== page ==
Chaos Campus: Sorority Girls VS Zombies, may not be the most deep or profound read you’ll experience from a comic, but if you were expecting that with this title then you need to have your head examined.  This does what it says on the tin, providing action and laughs, and made for a brisk, enjoyable read.  Here’s to the next 11 issues!

Chaos Campus: Sorority Girls VS Zombies #11 is available to buy from IndyPlanet, or read the whole story as a webcomic at

REVIEW: Zombie Outlaw #1

I’m sure at some point before I’ve mentioned the large shadow The Walking Dead casts over the zombie genre in comics.  With how successful and how critically acclaimed that series has been, any other zombie comic has to have its own niche if it’s going to stand out.  With Zombie Outlaw, a self-published comic by writer Brian J Apodaca and artist B Paul Jordan, the twist is setting the zombie horror against the backdrop of college campus comedy.  It’s definitely different in tone and presentation from Kirkman’s zombie opus, and is very much its own entity.  But is it a good comic?

Well, there’s a lot of good stuff here, at least, even if it doesn’t all quite come together in the end.  Apocada is clearly a skilled writer, bringing his central characters to life with an easy charm, making them instantly likeable (or hateable, if that’s required) within a few choice interactions.  Although this is the kind of surreal world where the key to a long-lost tomb is on the librarian’s keyring, the characters feel credible.  Geeky Matt is the kind of character that is familiar to the teen comedy – picked on by a meathead bully, lusting after the girl of his dreams from afar – without falling too far into bookish, bespectacled stereotype.  And when he first encounters a zombie for the first time, he pisses his pants, which, let’s be honest, is probably a reaction we’d be more likely to have than picking up the nearest weapon and launching into battle.  But stealing the show is suave student mentor Will, channeling the spirit of Ferris Bueller by way of Indiana Jones.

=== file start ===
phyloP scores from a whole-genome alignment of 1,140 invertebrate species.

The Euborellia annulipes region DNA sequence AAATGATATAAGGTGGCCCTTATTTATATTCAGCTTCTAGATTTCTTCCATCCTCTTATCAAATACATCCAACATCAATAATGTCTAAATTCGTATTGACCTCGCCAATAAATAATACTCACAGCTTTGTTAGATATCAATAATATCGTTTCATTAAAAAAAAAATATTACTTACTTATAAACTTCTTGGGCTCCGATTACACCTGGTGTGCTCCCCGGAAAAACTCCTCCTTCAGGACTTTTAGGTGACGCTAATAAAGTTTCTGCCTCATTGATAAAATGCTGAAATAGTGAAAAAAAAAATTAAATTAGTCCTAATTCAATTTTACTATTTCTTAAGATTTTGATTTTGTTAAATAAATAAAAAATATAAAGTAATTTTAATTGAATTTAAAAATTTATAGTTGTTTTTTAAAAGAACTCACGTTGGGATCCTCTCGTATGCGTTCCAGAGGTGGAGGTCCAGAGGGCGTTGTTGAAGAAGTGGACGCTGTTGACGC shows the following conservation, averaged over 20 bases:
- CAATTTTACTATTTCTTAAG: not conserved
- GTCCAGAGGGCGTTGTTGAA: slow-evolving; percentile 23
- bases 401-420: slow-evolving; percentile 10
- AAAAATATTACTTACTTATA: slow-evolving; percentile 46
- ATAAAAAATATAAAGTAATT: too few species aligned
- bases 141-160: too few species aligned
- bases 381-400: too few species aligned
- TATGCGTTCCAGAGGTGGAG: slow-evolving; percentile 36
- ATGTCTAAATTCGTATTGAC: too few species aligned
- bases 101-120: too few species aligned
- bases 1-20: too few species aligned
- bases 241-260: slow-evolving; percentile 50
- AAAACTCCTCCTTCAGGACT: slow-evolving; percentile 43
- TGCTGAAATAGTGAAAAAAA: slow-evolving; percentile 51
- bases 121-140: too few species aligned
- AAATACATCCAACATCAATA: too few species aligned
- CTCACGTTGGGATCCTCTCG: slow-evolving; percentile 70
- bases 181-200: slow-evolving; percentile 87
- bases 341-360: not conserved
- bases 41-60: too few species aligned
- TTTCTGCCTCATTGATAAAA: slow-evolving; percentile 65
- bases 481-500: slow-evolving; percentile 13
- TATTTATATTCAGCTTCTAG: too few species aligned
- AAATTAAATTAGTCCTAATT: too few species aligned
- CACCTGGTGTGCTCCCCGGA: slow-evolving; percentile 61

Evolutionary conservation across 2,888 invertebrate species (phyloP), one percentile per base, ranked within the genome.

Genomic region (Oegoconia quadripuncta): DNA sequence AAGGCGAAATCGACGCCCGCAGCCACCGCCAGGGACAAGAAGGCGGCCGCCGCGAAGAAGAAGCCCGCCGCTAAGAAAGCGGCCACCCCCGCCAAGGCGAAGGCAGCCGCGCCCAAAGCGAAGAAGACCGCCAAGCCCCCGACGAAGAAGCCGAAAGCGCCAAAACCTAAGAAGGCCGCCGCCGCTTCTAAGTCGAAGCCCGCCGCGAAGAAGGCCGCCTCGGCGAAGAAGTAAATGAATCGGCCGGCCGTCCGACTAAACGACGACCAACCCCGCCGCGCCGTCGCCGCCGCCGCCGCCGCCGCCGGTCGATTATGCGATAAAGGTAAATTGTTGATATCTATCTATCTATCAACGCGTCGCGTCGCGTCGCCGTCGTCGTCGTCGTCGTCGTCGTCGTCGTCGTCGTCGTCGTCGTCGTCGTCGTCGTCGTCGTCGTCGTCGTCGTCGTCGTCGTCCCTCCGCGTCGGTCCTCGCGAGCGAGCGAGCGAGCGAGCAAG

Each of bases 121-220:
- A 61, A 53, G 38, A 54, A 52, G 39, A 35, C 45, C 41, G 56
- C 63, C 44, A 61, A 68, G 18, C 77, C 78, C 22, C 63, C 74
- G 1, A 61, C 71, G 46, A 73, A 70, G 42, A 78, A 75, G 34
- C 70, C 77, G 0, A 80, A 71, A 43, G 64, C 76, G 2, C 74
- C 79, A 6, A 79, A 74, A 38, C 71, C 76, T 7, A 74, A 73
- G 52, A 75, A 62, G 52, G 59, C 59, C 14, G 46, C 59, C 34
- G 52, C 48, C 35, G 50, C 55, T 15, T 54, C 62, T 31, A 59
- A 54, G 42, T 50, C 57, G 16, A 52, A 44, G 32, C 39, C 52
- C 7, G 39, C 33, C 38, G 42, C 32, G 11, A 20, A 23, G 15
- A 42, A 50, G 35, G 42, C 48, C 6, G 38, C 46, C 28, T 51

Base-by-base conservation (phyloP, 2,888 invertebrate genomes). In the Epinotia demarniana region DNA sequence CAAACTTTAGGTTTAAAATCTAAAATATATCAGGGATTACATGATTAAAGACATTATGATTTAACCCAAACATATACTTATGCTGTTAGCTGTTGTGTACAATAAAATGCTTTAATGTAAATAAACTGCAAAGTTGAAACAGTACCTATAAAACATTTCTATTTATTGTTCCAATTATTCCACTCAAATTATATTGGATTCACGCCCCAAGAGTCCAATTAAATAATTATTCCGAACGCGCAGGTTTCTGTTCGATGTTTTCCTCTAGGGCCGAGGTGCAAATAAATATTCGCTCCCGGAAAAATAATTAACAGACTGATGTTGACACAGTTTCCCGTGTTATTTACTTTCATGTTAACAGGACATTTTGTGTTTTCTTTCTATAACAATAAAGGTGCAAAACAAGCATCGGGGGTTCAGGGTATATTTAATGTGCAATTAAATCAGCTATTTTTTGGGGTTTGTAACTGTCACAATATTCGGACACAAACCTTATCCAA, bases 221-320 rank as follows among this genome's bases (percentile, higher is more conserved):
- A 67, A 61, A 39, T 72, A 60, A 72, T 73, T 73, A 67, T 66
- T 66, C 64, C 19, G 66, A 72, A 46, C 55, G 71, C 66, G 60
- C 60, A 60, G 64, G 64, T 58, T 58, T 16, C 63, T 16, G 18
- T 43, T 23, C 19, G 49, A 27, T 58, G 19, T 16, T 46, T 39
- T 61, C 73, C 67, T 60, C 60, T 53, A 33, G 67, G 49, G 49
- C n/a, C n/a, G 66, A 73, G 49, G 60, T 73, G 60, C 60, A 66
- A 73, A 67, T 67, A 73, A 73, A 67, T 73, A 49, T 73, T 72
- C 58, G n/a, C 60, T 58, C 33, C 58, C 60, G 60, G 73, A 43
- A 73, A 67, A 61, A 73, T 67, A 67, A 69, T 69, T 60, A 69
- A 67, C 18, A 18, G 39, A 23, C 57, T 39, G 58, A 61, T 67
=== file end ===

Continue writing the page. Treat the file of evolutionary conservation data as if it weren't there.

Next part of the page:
So, on a panel-to-panel basis, Apocada’s writing is strong.  But as a whole, it doesn’t quite  gel into a satisfying, cohesive narrative.  Oddly enough, it  feels like simultaneously too much and not enough happens.  On one hand, it feels like we’ve barely got started on the story before it comes to an abrupt end, with the zombie action just getting going by the conclusion of this first issue.  But on the other hand, I think I might have preferred a whole issue before the zombie outbreak got out, gone more in-depth with the mythology and history of the Zombie Outlaw from back in the Old West, while also giving us more time to get into the friendship between Will and Matt before it’s broken apart.  In trying to pinpoint the central structural problem of the issue, I’d venture to say that there are two good stories here – the zombie curse from a bygone age ready to unleash itself on today’s world, and the college campus romantic comedy – but in trying to rush through the development of each, neither is fully realised.  This might not end up being a problem once the story is complete and we can read it as a whole, but better pacing could be something to take on board for future issues.

Funnily enough, I think B Paul Jordan’s artwork has a similar problem to Apodaca’s writing, with the whole “strong on a panel-by-panel basis but problematic when taken as a whole” analogy.  I’ll begin with the positive: I love his art style.  It’s a style that’s instantly distinct, with his characters’ massive forearms and weird inversed eyes with black whites and white pupils.  With the unusual body shapes and knack for visual gags, Jordan actually reminds me of Rob Guillory’s work on Chew.  Like Guillory, he’s an artist perfectly suited to comedy.  It is very hard to make comics funny, and much of it depends on the right artist, someone who can capture a quirk of facial expression or body language that sells the moment just right.  But Jordan pulls it off, hitting home some genuine laugh-out-loud beats in the comic.